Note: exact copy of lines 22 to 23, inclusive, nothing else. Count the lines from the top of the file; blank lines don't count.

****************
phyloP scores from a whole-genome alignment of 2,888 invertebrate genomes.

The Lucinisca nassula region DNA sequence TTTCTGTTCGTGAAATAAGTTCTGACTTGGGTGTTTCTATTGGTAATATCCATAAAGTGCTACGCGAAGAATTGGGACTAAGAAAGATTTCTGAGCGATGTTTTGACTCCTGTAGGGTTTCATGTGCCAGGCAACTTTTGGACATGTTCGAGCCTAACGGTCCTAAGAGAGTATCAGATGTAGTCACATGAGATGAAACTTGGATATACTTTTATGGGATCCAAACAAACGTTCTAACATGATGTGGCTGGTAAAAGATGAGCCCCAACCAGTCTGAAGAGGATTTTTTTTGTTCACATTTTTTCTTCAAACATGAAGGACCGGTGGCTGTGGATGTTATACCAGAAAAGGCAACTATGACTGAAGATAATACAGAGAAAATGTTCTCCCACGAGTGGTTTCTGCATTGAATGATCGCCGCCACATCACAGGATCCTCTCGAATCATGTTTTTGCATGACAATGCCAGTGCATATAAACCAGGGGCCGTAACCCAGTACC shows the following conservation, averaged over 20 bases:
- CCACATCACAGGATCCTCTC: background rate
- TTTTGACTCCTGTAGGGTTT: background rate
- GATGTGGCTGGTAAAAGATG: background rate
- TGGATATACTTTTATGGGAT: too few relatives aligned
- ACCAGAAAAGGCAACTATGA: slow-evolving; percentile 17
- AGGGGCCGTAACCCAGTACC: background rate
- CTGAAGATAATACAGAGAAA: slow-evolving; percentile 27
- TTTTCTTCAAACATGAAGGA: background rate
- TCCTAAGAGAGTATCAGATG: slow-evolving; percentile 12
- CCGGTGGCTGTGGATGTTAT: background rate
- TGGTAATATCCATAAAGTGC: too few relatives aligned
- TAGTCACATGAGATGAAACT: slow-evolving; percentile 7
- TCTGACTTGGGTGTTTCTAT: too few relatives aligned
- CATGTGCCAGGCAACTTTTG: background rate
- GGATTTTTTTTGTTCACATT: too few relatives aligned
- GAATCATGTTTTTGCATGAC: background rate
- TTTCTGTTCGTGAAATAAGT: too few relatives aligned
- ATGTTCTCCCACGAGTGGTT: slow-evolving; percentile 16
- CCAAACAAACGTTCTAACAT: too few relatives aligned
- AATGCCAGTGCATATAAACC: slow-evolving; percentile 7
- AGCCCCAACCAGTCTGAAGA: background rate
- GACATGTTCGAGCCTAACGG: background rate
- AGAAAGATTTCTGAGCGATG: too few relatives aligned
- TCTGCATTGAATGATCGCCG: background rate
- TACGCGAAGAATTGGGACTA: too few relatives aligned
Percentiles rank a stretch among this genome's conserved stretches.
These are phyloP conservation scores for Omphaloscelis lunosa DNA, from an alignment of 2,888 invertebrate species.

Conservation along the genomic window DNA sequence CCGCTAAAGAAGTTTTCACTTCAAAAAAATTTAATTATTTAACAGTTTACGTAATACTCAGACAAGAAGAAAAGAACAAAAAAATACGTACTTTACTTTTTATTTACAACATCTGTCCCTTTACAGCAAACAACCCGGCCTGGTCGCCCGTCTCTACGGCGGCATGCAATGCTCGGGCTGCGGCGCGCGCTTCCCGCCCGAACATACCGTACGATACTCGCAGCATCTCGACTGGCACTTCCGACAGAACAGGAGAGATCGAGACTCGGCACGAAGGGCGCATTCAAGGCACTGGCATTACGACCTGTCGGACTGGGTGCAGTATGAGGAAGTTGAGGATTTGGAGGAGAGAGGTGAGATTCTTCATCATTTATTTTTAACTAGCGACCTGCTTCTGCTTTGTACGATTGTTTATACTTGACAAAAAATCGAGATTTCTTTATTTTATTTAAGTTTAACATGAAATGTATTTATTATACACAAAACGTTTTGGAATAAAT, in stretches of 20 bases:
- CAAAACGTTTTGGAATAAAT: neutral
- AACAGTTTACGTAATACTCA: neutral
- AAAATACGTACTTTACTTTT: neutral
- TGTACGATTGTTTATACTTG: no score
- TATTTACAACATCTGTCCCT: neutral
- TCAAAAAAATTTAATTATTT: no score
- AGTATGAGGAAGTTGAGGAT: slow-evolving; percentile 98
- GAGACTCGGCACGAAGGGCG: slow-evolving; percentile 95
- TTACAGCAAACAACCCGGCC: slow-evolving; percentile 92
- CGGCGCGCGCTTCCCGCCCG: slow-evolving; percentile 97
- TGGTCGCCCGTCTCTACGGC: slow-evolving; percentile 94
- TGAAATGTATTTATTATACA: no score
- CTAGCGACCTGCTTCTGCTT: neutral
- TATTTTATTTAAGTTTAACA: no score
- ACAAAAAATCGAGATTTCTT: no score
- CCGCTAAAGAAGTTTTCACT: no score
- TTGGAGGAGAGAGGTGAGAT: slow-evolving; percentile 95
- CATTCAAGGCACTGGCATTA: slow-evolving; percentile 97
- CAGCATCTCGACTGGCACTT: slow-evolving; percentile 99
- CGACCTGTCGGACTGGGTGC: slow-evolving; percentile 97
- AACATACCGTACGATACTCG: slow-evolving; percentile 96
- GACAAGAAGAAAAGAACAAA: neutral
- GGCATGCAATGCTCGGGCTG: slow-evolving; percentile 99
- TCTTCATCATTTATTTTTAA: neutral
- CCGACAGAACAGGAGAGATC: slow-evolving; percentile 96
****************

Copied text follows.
- AATGCCAGTGCATATAAACC: slow-evolving; percentile 7
- AGCCCCAACCAGTCTGAAGA: background rate